If one needed convincing about the advantages of using computers to calculate statistical procedures, doing a factorial ANOVA by hand will definitely convince you. Nevertheless, it can be instructive to compute a few complex ANOVAs to get a feel for the procedures. We will run through a basic two-way ANOVA, in which both factors are between-subjects factors. Please note that the formulas and procedures change dramatically if one of both factors are within-subjects factors.
It is critically important in complex computations to organize all of your work, starting with organizing the data. In our hypothetical example, we have two factors (A and B), and each factor has three levels. The data set is small (4 to 5 participants in each of the 9 groups). It is common to have 20 or more participants in each group in a real study. We have systematically arranged the data in nine columns as shown in the table below. This facilitates the computation of key terms that will be used later in the ANOVA.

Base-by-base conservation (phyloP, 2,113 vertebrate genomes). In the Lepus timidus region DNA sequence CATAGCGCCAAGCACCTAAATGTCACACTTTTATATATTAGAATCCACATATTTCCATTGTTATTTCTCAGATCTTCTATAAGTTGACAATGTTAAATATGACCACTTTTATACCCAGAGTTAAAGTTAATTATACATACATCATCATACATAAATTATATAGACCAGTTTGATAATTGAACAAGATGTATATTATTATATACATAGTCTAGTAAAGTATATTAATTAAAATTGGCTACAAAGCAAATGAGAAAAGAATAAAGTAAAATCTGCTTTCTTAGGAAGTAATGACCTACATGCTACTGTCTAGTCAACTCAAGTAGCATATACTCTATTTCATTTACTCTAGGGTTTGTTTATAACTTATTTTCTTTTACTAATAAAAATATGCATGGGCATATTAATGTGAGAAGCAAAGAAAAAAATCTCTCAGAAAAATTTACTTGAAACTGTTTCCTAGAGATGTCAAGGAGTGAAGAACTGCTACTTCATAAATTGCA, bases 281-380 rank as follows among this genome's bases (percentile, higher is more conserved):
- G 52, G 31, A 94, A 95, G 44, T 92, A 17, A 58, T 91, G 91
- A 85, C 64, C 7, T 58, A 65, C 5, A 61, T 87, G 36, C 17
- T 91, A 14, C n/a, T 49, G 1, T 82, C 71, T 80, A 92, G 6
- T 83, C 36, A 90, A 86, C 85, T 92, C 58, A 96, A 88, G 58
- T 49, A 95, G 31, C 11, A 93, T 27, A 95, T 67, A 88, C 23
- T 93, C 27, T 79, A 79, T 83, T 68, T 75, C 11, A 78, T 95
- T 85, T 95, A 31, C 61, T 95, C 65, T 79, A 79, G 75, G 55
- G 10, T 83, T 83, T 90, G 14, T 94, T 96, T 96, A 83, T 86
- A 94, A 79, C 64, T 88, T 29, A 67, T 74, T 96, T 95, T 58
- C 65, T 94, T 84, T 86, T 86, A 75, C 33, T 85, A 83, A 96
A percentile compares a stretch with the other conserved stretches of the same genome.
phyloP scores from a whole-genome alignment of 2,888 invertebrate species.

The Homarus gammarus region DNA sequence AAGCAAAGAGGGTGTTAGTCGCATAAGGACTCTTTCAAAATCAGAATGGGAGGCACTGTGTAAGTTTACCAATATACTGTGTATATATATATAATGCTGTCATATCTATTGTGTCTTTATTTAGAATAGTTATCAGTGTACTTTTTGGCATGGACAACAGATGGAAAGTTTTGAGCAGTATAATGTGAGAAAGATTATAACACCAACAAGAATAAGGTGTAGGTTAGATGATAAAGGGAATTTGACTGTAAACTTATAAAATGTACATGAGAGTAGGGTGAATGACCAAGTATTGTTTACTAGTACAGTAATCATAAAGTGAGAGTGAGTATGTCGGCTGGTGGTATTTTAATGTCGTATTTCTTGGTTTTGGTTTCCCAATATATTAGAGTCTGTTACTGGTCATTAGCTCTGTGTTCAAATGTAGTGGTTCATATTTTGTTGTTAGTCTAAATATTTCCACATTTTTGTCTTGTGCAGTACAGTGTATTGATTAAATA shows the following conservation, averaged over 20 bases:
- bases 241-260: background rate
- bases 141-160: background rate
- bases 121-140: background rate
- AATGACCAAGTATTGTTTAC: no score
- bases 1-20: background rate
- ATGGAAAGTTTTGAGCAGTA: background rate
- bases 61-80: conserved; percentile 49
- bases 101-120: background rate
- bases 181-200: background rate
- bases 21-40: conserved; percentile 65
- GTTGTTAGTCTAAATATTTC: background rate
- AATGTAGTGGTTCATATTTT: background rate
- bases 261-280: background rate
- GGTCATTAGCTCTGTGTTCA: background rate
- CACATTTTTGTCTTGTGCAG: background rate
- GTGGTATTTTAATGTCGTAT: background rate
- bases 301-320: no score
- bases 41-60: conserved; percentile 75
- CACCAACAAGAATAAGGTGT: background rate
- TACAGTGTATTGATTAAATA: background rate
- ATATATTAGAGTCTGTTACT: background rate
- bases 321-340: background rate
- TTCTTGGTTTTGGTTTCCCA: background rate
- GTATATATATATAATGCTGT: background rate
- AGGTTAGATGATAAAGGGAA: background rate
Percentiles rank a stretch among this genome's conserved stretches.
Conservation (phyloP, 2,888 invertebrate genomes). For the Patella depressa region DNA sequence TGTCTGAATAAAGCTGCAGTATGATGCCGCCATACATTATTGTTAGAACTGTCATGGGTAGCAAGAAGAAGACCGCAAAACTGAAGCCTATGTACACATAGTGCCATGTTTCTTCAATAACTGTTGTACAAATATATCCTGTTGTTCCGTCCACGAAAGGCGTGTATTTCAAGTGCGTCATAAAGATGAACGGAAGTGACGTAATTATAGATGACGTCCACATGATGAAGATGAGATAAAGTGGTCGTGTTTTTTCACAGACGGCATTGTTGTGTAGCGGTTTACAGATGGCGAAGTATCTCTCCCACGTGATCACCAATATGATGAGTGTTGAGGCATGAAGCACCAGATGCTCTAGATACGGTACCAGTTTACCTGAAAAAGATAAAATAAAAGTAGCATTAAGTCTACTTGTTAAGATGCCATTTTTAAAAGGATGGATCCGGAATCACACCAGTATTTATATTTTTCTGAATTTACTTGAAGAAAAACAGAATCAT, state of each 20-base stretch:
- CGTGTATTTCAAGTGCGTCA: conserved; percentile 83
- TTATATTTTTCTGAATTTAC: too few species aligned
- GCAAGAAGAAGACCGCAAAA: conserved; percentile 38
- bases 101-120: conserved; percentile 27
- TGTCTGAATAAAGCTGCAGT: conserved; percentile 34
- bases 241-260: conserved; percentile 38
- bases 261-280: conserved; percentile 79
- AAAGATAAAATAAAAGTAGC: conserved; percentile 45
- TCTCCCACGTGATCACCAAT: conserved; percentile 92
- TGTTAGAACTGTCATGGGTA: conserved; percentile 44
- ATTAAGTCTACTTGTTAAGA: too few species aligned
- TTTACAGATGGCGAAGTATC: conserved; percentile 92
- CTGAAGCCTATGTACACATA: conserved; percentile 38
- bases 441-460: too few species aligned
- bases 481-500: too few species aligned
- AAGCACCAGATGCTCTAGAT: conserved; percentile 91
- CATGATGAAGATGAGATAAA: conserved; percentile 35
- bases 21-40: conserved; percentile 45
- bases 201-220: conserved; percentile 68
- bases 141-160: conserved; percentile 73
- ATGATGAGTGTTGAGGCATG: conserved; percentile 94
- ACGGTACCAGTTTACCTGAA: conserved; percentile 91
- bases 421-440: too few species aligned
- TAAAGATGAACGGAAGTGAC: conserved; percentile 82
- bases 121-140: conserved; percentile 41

B_{1} | B_{2} | B_{3} | ||||||||
A_{1} | A_{2} | A_{3} | A_{1} | A_{2} | A_{3} | A_{1} | A_{2} | A_{3} | ||
10 | 7 | 11 | 1 | 6 | 4 | 3 | 2 | 5 | ||
8 | 4 | 9 | 2 | 7 | 3 | 2 | 1 | 6 | ||
7 | 3 | 10 | 1 | 6 | 6 | 3 | 2 | 4 | ||
9 | 2 | 9 | 4 | 5 | 4 | 3 | 3 | 5 | ||
6 | 1 | 2 | 3 | 4 | 5 |
Just like in the one-way ANOVA, our next step is to compute several terms for each of the columns of data. Because this is a factorial ANOVA, however, it facilitates later computation by organizing these computed terms as factors. Therefore, we will organize these components as a 3 X 3 matrix, with row and column totals computed for many (but not all) of the terms in this matrix.
The table below shows these computations. For each column of scores, we will compute the sum, the sum of squared values, the number of scores (n), the sum of squares (SS), the mean, and a value that is the sum of the column, which is then squared and divided by n [we will write it as (sum of X)^{2}/n].